GM Financial is driving the evolution of legacy QA roles

GM Financial’s cloud VP Thomas Sweet sees the death of standalone QA as an opportunity for automation and empathic team up-skilling to DevOps roles.

The quality assurance (QA) role in software engineering has traditionally been a siloed part of the development lifecycle. However, as development becomes increasingly agile, organizations have asked themselves: Is there a more effective and efficient way to improve code quality other than throwing it over a wall to a segmented, specialized team?

Thomas Sweet, Vice President of Cloud Services at GM Financial, is helping his organization answer the question. Having started his career in QA testing himself, Sweet sees how today’s QA practice stands at a crossroads. In the long term, he believes (as does much of the industry) that the function of QA will need to be absorbed by DevOps. 

What this means to individual QA analysts is up to them. But Sweet is driven to provide as much upside as possible to those who want it.

In this episode from the first season of the Network Disrupted podcast, Sweet shares his empathic way of re-skilling his QA team with host and BlueCat Chief Strategy Officer Andrew Wertkin. That includes embracing automation, catalyzing development skills, and dedicated time for learning. And a complete re-thinking of how success is measured.

 
 

QA must ‘shift left’ toward automation

Wertkin is known for pointing out that many of the goals today’s technology leaders must pursue have historically been mutually exclusive. Under the old waterfall method of software development, speed necessarily came at the expense of quality and vice versa.

Just like Rich Penkoski at Deloitte sees a shift away from traditional project management, Sweet sees that today’s business landscape demands that technology leaders bake their cake and eat it too. For Sweet, that transition is all about “shifting left,” or moving towards more automated methods. In order for QA to improve their quality, they must go faster—and the only way to do this is by automating work. 

As a result, Sweet says, QA must adopt a modern software development mindset. Instead of judging success by finding errors, for example, QA ought to focus on leveraging automation to reduce the introduction of errors in the first place.

A supportive way to shift team balance

When Sweet started at GM Financial, the capital finance subsidiary of automaker giant General Motors, the company had five automation engineers and 130 QA analysts. Now, they’re at 60 QA analysts and 40 software developers. He sees the balance continuing to swing towards development.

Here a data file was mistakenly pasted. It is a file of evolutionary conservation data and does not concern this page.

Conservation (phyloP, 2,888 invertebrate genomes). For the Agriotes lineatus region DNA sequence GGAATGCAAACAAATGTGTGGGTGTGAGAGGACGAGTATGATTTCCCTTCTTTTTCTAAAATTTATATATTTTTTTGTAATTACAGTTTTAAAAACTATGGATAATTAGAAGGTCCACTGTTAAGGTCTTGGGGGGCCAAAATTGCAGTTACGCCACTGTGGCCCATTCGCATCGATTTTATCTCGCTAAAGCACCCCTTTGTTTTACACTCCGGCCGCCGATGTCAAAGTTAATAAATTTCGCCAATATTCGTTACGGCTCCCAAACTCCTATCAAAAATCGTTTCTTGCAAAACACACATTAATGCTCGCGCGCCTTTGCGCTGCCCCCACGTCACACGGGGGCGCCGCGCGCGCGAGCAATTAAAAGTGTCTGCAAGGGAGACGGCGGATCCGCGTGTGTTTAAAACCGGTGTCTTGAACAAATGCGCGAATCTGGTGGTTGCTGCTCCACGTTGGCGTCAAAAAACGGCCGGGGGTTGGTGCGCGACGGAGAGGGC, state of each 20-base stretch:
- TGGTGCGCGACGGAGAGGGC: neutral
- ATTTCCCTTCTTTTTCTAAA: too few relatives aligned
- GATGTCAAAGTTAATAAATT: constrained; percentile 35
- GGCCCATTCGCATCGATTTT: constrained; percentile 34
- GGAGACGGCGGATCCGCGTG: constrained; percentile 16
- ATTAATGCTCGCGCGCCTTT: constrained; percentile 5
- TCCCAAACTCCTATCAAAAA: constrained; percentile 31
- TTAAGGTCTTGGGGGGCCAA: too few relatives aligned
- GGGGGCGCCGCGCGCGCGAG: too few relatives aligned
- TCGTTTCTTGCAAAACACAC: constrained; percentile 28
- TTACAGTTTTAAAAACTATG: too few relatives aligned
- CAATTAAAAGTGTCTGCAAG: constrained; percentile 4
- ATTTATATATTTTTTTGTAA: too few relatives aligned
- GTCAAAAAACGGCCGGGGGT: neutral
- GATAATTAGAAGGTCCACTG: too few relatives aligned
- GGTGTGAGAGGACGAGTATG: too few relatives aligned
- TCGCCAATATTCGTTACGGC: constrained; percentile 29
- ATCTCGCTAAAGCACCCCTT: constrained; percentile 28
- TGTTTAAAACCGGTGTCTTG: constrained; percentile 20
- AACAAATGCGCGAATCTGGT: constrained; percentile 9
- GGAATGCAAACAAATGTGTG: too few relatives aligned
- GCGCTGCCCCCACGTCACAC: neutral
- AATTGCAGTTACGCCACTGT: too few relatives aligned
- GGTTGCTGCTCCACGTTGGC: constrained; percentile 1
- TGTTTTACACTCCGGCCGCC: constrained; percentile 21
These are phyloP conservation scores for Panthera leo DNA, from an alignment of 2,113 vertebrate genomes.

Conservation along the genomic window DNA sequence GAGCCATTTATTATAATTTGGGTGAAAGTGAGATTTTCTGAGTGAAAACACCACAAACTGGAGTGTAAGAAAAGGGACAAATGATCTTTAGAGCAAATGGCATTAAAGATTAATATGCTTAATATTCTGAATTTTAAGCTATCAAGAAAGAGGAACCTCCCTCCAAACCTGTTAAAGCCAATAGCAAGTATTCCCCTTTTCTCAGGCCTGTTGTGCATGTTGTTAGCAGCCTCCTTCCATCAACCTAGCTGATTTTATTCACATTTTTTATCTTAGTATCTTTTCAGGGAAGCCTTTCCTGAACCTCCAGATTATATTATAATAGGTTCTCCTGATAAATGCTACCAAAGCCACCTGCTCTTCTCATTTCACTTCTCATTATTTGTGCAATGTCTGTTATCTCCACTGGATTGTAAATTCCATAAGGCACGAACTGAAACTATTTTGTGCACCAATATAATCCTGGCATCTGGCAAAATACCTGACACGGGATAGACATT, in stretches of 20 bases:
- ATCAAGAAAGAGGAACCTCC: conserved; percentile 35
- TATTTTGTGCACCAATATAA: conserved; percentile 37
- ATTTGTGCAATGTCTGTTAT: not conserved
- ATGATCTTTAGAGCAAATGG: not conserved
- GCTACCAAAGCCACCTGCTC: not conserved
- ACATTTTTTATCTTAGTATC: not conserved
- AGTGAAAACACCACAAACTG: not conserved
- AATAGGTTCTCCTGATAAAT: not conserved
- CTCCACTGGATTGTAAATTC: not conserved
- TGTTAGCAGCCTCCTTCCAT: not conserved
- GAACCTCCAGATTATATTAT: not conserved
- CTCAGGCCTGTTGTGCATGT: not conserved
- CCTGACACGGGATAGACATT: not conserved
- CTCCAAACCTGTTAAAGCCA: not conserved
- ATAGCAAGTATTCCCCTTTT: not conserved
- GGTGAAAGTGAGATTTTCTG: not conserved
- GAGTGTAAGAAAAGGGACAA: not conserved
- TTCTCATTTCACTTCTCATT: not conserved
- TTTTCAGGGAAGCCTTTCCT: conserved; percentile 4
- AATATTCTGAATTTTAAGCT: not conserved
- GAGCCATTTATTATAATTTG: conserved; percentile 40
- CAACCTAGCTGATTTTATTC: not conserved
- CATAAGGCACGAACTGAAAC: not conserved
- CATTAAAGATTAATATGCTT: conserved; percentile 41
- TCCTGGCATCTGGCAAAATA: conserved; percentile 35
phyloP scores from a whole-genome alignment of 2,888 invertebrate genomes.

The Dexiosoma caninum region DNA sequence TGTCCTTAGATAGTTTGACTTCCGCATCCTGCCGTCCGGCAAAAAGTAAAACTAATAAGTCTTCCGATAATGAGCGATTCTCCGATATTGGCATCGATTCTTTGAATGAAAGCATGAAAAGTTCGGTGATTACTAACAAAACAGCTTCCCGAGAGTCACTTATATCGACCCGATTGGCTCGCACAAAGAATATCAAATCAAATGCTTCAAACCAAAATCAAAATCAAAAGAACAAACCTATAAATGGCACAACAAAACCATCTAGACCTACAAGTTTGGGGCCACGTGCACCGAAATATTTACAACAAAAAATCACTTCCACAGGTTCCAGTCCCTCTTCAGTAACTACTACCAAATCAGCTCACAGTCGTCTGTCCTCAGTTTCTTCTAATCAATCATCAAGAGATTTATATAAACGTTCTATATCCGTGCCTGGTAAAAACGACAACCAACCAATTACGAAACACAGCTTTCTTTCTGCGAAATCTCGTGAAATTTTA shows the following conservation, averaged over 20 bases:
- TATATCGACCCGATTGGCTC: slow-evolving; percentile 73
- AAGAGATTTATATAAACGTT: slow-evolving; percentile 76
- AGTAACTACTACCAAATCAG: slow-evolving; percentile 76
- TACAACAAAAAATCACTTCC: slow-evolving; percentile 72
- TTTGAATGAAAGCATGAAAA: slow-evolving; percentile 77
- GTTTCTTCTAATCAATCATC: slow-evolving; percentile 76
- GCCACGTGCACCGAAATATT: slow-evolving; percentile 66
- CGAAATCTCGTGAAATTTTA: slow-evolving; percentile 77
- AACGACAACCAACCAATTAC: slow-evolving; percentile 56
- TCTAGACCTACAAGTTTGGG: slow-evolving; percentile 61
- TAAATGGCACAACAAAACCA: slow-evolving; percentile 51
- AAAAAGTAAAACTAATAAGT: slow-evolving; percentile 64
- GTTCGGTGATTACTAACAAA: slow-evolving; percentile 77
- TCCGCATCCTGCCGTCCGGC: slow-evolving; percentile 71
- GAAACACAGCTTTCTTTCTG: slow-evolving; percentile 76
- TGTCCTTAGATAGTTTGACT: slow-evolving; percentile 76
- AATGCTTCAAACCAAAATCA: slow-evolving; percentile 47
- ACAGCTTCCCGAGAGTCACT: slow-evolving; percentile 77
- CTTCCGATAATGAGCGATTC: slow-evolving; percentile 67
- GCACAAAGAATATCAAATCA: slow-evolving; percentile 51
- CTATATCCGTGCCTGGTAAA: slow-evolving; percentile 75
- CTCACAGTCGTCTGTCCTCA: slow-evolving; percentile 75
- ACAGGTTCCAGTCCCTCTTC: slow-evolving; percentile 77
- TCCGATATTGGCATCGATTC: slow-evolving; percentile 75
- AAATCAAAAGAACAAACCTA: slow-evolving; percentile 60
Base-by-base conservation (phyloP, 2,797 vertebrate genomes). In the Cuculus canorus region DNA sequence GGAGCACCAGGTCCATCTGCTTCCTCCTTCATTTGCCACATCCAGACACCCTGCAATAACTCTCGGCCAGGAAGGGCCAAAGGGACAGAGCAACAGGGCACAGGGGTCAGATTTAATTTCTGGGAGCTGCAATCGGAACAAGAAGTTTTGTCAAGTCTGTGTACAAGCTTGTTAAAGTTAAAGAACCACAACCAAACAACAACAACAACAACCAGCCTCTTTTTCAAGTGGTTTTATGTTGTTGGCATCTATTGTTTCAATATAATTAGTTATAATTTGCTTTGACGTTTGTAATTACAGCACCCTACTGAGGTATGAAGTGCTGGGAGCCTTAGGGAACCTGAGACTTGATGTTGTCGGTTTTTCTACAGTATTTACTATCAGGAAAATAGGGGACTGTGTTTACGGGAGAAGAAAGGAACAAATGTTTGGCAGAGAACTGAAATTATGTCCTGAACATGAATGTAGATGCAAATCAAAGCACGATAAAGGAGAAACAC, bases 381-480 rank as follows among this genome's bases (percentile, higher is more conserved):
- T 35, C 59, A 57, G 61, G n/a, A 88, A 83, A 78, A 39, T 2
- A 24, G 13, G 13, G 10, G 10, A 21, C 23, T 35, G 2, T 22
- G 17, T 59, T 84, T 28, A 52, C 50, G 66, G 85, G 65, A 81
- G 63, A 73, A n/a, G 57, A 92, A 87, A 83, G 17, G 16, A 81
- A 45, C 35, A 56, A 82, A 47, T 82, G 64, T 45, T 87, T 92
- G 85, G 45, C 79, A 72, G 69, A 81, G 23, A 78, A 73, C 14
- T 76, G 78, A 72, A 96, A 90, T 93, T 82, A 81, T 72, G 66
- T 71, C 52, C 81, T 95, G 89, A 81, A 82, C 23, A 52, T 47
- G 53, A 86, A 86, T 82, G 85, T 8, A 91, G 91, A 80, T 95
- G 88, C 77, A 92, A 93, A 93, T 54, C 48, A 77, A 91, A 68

Sweet has facilitated this shift with a two-pronged strategy that he shared with Wertkin: 

    1. Don’t backfill those who leave. When QA team members leave, he doesn’t look to backfill roles. Instead, he opts to hire more software developers who either served in QA roles previously or are fresh out of college.
    2. Help those who want to stay to do so. With a “pretty intense” internal training program, Sweet is able to train his QA team members to move into more of the software developer and automation role. He’s also big into reinvesting in his team and creating a culture of continuous learning.
 
 

A one-hour-a-day approach to upskilling

Sweet wants to make sure he’s providing a way for his team members to get better in their roles—or to transition into new ones. 

So, Sweet encourages his team to spend an hour each day learning something new or working on innovation. It’s a practice the leadership at GM Financial has blessed as well.

For the QA experts, this might be learning a new language. For the software developers, it could be gaining new certifications. 

However, Sweet recognizes that making the leap from being an expert in one role to being a beginner in another can be daunting. He wants to be sure he’s striking the right balance for his team between encouragement and leaving space for independent career-related decision-making. Sweet reminds himself that it’s up to a team member to bring their desire to learn to the table. 

All he can do is provide them with enough awareness to make an informed decision about the future of their career and the opportunities to evolve. Sweet explains this in more detail in the clip below:

 
 
 

Measuring success by overall value delivery

It’s hard to measure developer productivity objectively.

Originally, Sweet measured his team using Google’s Four Keys open-source project. This is an approach that measures performance through four DevOps metrics:

  • Deployment frequency,
  • Lead time for changes,
  • Change failure rate, and
  • Time to restore service.

But Sweet felt like this wasn’t quite the right fit. Since he was working towards a more unified engineering team, he thought that the metrics should be more about delivering overall value, not specific benchmarks. 

His goal is to use metrics that reflect the whole, interwoven process, from development to QA to monitoring. He explains this further in the clip below:

 
 

However, some successes are impossible to measure in any way except a good story. Recently, GM Financial’s Cloud Center of Excellence asked to borrow some of his team members. A few months later, they asked to borrow some more. Sweet was impressed by how much these team members learned and saw how they were exercising new skills.

He knows he probably won’t get these team members back, but that means he’s done a good job. He’s taken people who were once in a legacy role and opened up a world of opportunity for them. 

 
 
 
 
 
 
 

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